Hacks of Chinese Temple Were Online Kung Fu, Abbot Says
A hacker who posted a fake message on the Web site of China's famous Shaolin Temple repenting for its commercial activities was just making a mean joke, the temple's abbot was cited as saying by Chinese state media Monday.
That and previous attacks on the Web site were spoofs making fun of the temple, Buddhism and the abbot himself, Shi Yongxin was cited as telling the People's Daily.
"We all know Shaolin Temple has kung fu," Shi was quoted as saying. "Now there is kung fu on the Internet too, we were hacked three times in a row."
The Web site of the Shaolin Temple, China's most famous ancient temple for kung fu training and a major tourist spot, has been down since a fake letter attributed to the abbot was posted there two weeks ago saying he felt ashamed of the temple. The abbot regretted sacrificing the temple's sanctity to bring it expansion and fame, the fake letter said, according to a copy of the Web page cached by Google.
One online example of the Shaolin Temple's commercial endeavors is on Taobao.com, China's biggest online auction and retail site, where the temple's official store sells bead bracelets, incense burners and pricier items like official Shaolin swords for around 10,000 yuan (US$1,466).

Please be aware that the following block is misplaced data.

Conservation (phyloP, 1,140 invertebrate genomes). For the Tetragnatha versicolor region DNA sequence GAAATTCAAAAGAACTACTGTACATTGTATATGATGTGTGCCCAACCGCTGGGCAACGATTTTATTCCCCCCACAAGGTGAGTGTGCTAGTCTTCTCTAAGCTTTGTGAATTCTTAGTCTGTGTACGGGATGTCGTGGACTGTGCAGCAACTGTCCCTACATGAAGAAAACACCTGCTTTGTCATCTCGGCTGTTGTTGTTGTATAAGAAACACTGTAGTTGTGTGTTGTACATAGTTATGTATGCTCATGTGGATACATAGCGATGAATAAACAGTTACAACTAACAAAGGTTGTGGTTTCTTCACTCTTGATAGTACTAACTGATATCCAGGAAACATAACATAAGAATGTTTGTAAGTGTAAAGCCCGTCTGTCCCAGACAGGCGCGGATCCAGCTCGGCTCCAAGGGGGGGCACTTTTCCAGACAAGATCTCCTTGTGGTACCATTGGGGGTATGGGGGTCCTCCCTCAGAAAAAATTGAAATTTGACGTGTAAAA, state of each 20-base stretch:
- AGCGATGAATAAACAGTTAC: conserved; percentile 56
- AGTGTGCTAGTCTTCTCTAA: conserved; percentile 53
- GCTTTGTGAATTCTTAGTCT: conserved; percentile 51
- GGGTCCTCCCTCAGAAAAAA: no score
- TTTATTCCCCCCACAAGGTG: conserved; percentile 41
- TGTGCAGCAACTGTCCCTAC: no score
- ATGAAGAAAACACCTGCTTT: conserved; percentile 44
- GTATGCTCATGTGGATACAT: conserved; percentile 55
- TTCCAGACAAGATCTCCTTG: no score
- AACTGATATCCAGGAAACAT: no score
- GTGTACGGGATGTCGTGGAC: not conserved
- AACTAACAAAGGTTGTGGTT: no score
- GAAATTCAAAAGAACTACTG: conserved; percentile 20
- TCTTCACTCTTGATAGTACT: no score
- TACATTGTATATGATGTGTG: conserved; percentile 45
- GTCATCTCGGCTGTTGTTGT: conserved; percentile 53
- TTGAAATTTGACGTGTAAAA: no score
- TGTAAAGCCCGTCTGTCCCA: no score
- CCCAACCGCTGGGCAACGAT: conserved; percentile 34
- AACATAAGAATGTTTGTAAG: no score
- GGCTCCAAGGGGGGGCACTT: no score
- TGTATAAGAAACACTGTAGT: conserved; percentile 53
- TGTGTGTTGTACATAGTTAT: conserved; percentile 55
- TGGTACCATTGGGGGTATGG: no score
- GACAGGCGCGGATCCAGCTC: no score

"I do not dare to pray for the Buddha's forgiveness, I only ask that I will not go farther and farther down the no-return path of commercialization and become a sinner of Shaolin Temple and Buddhism," the fake letter on the Shaolin site said.
Earlier this month a message, written in traditional Chinese calligraphy, was posted on the temple's Web site telling Shi to "go and die."
Shi replied to the allegations of commercialism by saying he supported the abolition of entry tickets for the temple, for which the temple splits revenue with the local government, the People's Daily said. The attacks on Shaolin's Web site should spur monks to improve themselves, Shi was cited as saying, adding the temple had not considered legal action in response.
Shaolin Temple, in China's eastern Henan province, was founded in the year 495 and a group of its monks fought for the Chinese emperor during a war in the seventh century, according to the temple Web site. The iconic temple is known among tourists for the legions of young, robe-wearing devotees who practice martial arts and perform shows on its grounds.